Hurricane Earl has made landfall on the coast of Belize, bringing destructive winds and flooding rain.
With sustained winds of 120 kilometres per hour, Earl barely attained Category 1 status on the five point Saffir-Simpson scale. Gusts were around 150km/h.
Earl passed just to the north of Belize City at around 03:00 GMT on Thursday. A two-metre storm surge was expected.
Residents of Belize City and other coastal communities were advised to stay away from the coast and to seek refuge in storm shelters.
The international airport, archeological attractions and national parks were closed.
As much as 200mm of rain was expected to fall across the country with a few isolated totals of 400mm. This compares with an average rainfall total for the entire month of August of 170mm.
Large rainfall totals were also expected to affect northern Guatemala and Mexico’s Yucatan peninsula.
Earl is already weakening into a tropical storm and the weakening trend will continue as it tracks northwestwards towards the Bay of Campeche.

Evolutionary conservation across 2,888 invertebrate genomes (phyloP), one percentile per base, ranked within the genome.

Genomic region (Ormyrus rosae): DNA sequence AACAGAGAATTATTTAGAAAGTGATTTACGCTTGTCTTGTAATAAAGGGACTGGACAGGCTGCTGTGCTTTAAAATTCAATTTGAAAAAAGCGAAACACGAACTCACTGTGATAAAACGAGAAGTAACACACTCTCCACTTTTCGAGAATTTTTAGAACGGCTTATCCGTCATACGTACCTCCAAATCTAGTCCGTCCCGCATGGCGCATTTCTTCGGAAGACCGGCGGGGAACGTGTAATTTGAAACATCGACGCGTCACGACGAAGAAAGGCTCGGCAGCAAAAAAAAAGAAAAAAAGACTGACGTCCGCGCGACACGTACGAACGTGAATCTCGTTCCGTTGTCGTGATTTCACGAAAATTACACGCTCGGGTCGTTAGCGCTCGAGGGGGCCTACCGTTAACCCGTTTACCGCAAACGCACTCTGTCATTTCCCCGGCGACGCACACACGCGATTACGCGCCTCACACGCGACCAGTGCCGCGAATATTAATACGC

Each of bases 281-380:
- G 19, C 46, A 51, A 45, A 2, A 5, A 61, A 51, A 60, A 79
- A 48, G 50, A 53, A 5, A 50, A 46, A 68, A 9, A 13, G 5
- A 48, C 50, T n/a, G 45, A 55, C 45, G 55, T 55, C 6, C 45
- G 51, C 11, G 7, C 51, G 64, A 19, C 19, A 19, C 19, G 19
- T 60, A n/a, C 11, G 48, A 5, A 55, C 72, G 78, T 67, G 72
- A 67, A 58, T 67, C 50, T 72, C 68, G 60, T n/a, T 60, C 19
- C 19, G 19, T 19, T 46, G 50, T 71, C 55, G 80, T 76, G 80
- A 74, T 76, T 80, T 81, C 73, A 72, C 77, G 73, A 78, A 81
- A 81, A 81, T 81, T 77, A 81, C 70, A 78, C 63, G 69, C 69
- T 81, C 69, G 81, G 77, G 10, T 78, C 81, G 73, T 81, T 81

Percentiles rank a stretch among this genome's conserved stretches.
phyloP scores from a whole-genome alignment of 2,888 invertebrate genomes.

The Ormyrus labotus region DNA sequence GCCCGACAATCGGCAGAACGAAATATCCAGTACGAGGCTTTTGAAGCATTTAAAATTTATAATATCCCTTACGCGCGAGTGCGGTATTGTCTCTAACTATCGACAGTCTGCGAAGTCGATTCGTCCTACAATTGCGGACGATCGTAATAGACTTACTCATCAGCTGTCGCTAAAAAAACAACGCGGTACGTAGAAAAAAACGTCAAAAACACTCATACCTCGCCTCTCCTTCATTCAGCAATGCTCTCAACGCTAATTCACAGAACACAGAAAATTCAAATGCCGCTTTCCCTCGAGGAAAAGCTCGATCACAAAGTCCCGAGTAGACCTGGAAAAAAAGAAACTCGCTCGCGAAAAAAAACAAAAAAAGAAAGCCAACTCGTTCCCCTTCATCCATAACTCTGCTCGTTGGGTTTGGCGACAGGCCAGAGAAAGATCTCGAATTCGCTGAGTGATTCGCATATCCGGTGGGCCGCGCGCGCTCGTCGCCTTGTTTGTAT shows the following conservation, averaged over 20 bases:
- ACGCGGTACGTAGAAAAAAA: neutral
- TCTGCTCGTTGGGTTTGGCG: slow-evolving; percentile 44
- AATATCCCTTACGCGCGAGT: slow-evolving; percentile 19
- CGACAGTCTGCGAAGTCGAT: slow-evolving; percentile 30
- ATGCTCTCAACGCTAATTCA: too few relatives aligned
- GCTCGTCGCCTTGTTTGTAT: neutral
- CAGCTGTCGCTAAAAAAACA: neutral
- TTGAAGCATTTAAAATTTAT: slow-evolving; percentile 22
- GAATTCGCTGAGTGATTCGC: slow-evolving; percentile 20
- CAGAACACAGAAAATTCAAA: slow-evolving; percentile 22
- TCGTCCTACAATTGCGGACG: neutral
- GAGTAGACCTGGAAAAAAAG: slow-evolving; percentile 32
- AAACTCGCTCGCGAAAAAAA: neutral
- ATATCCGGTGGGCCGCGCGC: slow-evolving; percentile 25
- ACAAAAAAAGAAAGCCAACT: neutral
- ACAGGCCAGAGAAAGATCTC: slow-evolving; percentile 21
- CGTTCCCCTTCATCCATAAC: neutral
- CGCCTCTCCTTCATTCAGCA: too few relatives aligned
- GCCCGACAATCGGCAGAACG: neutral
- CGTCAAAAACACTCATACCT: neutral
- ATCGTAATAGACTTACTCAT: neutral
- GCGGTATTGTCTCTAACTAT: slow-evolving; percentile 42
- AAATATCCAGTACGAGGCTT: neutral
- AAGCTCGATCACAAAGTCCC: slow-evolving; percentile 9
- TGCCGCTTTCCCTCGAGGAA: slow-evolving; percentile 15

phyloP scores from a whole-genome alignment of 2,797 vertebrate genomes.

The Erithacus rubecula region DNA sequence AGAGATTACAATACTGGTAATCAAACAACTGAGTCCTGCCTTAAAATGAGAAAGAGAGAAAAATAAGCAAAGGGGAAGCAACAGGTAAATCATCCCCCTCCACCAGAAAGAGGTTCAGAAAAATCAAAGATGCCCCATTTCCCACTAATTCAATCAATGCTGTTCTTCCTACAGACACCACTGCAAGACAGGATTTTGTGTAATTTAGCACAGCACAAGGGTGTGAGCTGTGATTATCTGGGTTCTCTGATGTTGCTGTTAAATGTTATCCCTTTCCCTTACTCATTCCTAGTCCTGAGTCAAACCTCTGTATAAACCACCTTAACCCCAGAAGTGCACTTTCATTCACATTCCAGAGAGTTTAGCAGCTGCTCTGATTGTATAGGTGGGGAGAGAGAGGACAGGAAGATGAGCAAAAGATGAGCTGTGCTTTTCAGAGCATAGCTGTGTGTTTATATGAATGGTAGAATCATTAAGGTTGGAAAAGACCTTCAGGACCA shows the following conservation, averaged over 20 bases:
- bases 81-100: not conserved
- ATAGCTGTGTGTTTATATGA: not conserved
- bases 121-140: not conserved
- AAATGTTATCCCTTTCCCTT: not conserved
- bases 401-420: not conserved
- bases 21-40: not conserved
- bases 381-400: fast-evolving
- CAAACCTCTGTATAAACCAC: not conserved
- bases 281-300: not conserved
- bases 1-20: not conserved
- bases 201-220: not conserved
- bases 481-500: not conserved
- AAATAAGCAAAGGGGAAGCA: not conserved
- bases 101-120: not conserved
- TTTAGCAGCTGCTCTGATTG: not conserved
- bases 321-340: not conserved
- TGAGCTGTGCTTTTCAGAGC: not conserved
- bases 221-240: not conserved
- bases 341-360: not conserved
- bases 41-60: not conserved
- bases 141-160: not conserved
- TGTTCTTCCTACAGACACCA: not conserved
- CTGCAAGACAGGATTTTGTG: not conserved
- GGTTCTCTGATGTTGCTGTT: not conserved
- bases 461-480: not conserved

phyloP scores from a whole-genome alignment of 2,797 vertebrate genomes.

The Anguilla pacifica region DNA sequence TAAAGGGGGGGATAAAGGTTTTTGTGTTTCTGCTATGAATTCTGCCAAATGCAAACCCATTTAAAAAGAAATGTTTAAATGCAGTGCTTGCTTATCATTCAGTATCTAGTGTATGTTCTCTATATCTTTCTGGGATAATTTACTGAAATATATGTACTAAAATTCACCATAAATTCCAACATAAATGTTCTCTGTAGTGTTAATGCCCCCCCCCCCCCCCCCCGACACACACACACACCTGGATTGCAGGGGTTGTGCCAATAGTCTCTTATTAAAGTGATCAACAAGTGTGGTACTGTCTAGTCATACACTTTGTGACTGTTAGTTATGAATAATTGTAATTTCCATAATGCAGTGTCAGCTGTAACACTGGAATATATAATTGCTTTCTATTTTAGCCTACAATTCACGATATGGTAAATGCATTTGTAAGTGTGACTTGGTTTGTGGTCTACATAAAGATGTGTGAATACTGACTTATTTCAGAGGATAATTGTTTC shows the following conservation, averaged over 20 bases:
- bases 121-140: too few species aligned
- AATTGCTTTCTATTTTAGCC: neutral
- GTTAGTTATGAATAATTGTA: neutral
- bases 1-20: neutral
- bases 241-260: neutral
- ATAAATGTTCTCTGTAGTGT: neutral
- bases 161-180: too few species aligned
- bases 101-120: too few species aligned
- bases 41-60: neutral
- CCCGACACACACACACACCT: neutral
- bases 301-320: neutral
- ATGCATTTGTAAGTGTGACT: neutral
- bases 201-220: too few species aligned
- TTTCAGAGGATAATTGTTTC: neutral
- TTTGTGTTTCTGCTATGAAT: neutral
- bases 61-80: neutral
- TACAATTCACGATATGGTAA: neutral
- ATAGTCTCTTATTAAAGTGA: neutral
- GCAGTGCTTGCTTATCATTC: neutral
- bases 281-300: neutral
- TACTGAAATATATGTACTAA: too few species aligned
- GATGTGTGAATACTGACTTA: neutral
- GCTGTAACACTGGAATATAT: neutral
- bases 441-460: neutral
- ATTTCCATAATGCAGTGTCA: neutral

Mudslides, to which much of this region is prone, will be the main life-threatening hazard in the coming days.
The hurricane season runs from June to the end of November. Most Caribbean hurricanes during the early part of the season form within the Caribbean region.
Earl was an unusual hurricane, in that it began life off the coast of West Africa as a tropical wave. It managed to survive a journey of almost 8,000km across the Atlantic, overcoming unfavourable winds, an area of relatively low sea temperatures, and a good deal of dry, dusty air.
Once Earl reached the Caribbean it intensified, gaining energy from unusually high sea surface temperatures of 30C. En route to Belize it passed over the Dominican Republic. Here winds were strong enough to bring down power lines, one of which fell on a bus, causing a fire. It was reported that six people were killed and 12 injured.
Although Belize is no stranger to cyclones of varying strength, it is almost five years since the last named storm, Harvey, hit the country. The last hurricane to make landfall was Richard in October 2010.
In the week there is little sign of any significant storm development in the region, so this will allow the clear-up operation to proceed unhindered by any more bad weather.